The Basilica Cistern is a must-see on any visit to Istanbul. It is fascinating to go underneath and observe where water was kept in the past. It is definitely a one-of-a-kind experience. The cistern was built in 532 by the Emperor Justinian. 336 columns were used in total. Located on an area of approximately 10,000 square meters, the cistern was used to store the city’s water needs in the past. Restored in 1985, the cistern was opened to the public in 1987 and is now one of the most popular tourist attractions in Istanbul.
In contemporary English, the term “basilica” refers to either a building with a central nave and aisles or a big church with a curving end and two rows of columns. The well-known Basilica Cistern in Istanbul is none of these. It is just an old water reservoir. It was the largest of over 200 Byzantine period cisterns under Istanbul. Because of the rows of columns within, it should have been titled as such. Columns and capitals from previous pagan temples were reused in its construction, giving it a very ornamental aspect. As a result, it is frequently referred to as ‘saray,’ which translates to ‘palace’ in Turkish.
What to expect from your visit?
A city as old as Istanbul has many layers of history, and the Basilica Cistern, the greatest of the underground cisterns, is located under the surface. The cistern is located between the Blue Mosque and Hagia Sophia.
The atmospheric reservoir was built in the sixth century for the Byzantine emperor Justinian and is reinforced by 336 columns, many of which have been reused from other ruins throughout the years.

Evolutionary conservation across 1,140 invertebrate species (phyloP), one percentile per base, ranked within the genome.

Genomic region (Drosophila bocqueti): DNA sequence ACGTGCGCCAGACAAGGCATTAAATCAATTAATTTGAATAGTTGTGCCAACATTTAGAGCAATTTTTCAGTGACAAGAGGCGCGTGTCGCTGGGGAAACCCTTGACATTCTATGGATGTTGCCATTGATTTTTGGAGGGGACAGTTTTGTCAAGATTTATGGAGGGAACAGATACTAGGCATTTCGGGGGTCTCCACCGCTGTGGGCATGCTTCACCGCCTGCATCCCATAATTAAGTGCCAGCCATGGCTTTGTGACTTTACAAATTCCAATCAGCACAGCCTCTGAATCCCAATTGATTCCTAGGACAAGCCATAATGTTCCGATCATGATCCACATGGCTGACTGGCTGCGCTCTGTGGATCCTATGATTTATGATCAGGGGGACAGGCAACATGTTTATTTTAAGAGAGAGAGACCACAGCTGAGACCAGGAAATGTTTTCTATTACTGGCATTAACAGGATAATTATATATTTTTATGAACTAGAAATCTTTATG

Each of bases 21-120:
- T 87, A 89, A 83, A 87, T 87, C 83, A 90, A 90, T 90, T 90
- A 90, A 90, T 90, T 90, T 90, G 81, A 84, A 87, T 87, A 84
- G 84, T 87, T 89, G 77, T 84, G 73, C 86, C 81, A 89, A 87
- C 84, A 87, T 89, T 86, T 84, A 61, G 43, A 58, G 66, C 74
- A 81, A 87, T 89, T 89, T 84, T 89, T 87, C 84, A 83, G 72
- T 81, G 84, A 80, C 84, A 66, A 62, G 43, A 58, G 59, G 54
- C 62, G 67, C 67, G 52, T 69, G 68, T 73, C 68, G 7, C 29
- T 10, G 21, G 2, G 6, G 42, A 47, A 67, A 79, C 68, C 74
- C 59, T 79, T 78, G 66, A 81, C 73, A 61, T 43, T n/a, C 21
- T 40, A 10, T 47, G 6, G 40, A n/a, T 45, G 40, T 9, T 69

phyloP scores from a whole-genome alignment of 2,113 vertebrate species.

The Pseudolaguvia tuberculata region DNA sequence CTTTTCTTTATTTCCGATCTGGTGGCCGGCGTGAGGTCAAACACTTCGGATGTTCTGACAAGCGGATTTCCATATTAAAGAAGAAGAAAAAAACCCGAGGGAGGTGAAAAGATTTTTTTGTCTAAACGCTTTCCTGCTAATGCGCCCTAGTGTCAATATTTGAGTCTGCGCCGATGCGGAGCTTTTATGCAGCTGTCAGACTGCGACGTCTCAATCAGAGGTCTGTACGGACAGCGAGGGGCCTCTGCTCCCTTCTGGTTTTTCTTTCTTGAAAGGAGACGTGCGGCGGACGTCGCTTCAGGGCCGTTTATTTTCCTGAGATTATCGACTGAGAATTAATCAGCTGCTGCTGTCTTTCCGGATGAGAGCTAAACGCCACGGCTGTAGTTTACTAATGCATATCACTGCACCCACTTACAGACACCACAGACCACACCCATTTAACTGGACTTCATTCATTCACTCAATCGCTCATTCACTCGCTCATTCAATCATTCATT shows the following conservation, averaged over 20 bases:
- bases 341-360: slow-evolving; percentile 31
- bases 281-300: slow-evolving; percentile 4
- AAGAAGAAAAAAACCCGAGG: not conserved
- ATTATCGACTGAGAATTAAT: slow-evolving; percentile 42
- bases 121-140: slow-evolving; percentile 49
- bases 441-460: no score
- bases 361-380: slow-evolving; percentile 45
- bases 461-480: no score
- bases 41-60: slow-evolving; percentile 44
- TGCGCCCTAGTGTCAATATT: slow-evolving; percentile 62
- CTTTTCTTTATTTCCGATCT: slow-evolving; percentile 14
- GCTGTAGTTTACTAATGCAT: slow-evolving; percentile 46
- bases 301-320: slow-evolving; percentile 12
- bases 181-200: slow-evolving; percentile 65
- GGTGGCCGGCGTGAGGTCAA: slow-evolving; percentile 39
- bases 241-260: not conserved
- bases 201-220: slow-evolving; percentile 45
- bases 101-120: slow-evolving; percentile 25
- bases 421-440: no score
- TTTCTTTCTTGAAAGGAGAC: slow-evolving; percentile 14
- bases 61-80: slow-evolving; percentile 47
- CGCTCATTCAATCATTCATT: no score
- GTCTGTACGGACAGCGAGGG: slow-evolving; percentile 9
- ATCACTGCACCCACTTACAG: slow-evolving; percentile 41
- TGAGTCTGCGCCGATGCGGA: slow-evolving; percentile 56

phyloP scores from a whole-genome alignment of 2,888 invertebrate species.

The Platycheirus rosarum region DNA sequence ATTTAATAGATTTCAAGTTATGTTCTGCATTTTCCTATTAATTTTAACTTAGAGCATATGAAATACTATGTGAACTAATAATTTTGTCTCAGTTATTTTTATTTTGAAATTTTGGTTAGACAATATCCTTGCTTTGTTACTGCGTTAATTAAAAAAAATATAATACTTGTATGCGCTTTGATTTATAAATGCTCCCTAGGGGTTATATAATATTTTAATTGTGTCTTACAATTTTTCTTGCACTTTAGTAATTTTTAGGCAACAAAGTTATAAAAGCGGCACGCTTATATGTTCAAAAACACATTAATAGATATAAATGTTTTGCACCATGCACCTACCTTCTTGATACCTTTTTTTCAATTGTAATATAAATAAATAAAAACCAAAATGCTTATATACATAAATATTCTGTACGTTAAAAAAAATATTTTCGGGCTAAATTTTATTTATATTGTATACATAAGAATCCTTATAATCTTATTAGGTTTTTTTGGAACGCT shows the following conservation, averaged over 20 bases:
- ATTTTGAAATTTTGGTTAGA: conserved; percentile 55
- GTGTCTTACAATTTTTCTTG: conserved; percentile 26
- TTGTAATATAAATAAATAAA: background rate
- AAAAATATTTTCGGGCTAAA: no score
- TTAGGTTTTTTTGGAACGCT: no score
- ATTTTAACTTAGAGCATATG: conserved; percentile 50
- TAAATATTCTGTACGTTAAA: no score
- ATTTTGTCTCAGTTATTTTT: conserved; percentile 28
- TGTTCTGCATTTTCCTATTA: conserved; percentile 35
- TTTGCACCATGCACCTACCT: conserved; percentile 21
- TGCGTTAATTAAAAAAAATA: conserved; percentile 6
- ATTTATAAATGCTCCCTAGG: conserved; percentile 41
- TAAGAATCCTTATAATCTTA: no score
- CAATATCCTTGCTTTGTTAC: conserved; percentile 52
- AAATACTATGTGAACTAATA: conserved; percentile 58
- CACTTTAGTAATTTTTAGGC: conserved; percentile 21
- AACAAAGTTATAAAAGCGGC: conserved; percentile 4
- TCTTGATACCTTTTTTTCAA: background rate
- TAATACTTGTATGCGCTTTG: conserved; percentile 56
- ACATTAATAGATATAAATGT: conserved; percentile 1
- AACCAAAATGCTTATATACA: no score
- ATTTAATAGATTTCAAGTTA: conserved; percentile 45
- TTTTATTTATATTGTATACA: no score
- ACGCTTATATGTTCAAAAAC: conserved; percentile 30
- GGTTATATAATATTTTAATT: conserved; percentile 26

The Medusa-head column bases and the carp that swim silently in the poorly lighted waters are popular subjects for photographers. The best time for you to visit is anytime the queue appears to be short, particularly on a hot summer day—it is always cooler beneath.
With walkways above the water and hundreds of columns lit from below, they have done a phenomenal job with the atmosphere down there. Make a point of finding the Medusa capitals towards the rear. The right amount of fright and awe.
The Basilica Cistern underneath Istanbul is an astounding sight—underground and dating back to the 6th century. Make sure you look for the upside-down Medusa sculpture at the rear. It is remarkably non-odorous or smelly. Try it out!
Tour Basilica Cistern on Video
Hours and Fees
Basilica Cistern is open every day between 09:00-18:30.
- Entrance to Basilica Cistern is 190 TL
- There are also variety of guided tours with skip-the-lines entry
Getting to Basilica Cistern Tips
Basilica Cistern is located in Sultanahmet neighborhood, directly across the street from the Hagia Sophia, which belongs to Fatih district. See on google map.
For those coming from Taksim, Galata or Besiktas areas, can take the Kabatas-Bagcilar T1 tram line passing through Kabatas, Karakoy, and get off at Sultanahmet stop.
For those on the Asian side of Istanbul, can take the ferry to Eminonu or take the Marmaray line from Uskudar and get off at the Sirkeci stop. And than you can take the Kabatas-Bagcilar tram line passing through Eminönü and Sirkeci stops, and get off at Sultanahmet stop.
Address: Alemdar Mh., Yerebatan Str. 1/3, Fatih, Istanbul
Tel: +90 212 512 15 70